How does Robert Browning tell the story in Fra Lippo Lippi?
Fra Lippo Lippi was a real-life 15th century painter and Florentine monk.
Browning’s poem of the same name, written in blank verse with mostly unrhymed lines, is a dramatic monologue and a colloquial speech rant.
Browning throws the reader immediately into the deep end because here we have a monk who is seen in an alley where the prostitutes advertise their wares by leaving open their doors. What? A monk? Aren’t they the ones who take a vow of celibacy?
The monk is being interrogated by Medici watchmen, but because his patron lives three streets away, Lippo admonishes them to be careful. Then he reveals himself to be a painter and seeks comradeship with his interrogators to “sit and set things straight”. And what he sets them straight about is, first, that he’s been shut up painting for three weeks, that he has let his lover, Lisa, go, and that Lippo has devised a ladder to follow women. He was on his way back when the watchmen stopped him.
Then he tells his life story: his parents were dead and he was forced to beg when a monk recruited him to the monastic life. Lippo makes it clear that the monastic life was not his choice. However, once he was a monk, his relationships with women had to be carried on in secret.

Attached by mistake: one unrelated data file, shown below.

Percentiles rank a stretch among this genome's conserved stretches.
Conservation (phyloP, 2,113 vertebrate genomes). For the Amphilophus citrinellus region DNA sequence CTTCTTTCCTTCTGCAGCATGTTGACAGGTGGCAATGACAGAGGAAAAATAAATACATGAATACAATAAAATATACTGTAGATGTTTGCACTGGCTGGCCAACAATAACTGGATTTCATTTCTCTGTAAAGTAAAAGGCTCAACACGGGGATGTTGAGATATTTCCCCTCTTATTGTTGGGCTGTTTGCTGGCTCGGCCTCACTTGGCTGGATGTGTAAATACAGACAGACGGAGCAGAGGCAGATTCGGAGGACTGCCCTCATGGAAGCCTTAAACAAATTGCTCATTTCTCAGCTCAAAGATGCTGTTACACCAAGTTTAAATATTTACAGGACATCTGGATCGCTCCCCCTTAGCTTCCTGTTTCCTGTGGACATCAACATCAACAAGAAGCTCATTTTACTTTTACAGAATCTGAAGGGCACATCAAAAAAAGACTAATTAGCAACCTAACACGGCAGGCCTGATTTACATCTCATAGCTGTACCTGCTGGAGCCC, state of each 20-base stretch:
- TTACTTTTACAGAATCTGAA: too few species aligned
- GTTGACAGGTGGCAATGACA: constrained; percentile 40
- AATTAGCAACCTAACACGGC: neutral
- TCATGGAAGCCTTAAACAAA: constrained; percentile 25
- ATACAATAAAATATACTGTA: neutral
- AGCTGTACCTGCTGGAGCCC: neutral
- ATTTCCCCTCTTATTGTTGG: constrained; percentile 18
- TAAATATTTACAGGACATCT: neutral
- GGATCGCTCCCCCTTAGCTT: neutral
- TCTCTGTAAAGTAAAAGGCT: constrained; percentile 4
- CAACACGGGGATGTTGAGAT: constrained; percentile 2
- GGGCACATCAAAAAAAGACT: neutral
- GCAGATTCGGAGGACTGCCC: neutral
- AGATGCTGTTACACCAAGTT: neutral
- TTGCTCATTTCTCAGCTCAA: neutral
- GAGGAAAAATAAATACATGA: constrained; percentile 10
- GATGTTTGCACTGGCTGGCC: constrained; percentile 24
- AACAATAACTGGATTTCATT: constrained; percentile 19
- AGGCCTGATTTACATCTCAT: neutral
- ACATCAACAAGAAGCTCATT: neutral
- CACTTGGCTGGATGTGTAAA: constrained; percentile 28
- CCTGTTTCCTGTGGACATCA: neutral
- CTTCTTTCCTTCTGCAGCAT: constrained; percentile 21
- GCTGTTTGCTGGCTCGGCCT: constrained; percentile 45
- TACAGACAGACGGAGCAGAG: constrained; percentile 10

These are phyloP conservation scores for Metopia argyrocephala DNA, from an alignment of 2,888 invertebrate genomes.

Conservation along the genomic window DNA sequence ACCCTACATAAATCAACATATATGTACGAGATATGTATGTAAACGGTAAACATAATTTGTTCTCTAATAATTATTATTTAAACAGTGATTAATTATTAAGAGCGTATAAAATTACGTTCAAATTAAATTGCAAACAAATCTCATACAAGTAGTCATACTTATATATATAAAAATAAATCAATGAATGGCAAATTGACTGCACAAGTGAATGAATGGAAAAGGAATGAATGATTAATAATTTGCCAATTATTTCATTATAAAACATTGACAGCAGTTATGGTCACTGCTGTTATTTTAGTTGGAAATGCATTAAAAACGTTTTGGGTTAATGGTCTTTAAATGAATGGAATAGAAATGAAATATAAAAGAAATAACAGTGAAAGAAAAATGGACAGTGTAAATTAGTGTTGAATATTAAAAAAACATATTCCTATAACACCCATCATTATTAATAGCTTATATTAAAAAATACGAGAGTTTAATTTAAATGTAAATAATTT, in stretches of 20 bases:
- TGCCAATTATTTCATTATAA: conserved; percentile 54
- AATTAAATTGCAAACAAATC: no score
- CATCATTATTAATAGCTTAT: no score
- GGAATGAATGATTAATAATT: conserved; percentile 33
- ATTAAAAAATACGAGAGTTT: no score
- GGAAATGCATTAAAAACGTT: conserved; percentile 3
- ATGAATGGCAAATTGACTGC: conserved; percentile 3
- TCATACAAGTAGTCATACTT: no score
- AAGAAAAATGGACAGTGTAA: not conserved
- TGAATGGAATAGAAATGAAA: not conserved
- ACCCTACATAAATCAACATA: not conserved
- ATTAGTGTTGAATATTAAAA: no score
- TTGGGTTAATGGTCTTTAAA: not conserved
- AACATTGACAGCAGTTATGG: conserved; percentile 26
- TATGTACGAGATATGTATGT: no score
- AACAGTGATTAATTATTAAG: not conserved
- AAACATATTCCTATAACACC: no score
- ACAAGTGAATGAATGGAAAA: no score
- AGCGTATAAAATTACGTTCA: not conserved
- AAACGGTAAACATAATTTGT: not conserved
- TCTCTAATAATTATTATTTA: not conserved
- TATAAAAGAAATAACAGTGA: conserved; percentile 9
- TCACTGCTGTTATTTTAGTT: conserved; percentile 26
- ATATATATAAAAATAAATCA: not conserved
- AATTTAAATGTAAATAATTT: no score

During his time begging on the streets, he had ample time to observe faces, and thus began to draw those faces as well as the monks and the church folk. But the monks took umbrage at what Lippo had painted, admonishing him to ignore the clay, forget the flesh, and rather to paint the soul! Their fear is also that people will recognize who Lippo has truthfully portrayed, and be thus distracted by the images. Their position reflects the Church’s influence on art, and its attempt to control the way holiness is depicted in art. This dredges up the age-old debate as to the purpose of art: is it to instruct or delight?
Lippo believes he is now his own master, warning the watchmen that to take a boy of eight and make him swear off girls can have disastrous results. But he’s not really his own master because the monks still criticize him and look over his shoulder as he works. Their words anger him and he swallows his rage and paints on. His position of being caught between the asceticism of the monastery and the hedonism of his patrons (the Medici family) is neatly captured in what Lippo chooses to paint and what the monks want him to portray. Neither is a nurturing existence. Neither holds the key to a fulfilling life, but rather raises the question of whether art should be true to life and reflect life or paint an idealized life. Both are flawed; both can lead to high art, but in the context of the monastic life in which Lippo finds himself, Browning is asking if art should even serve religion—and more importantly, that art has no connection to morality.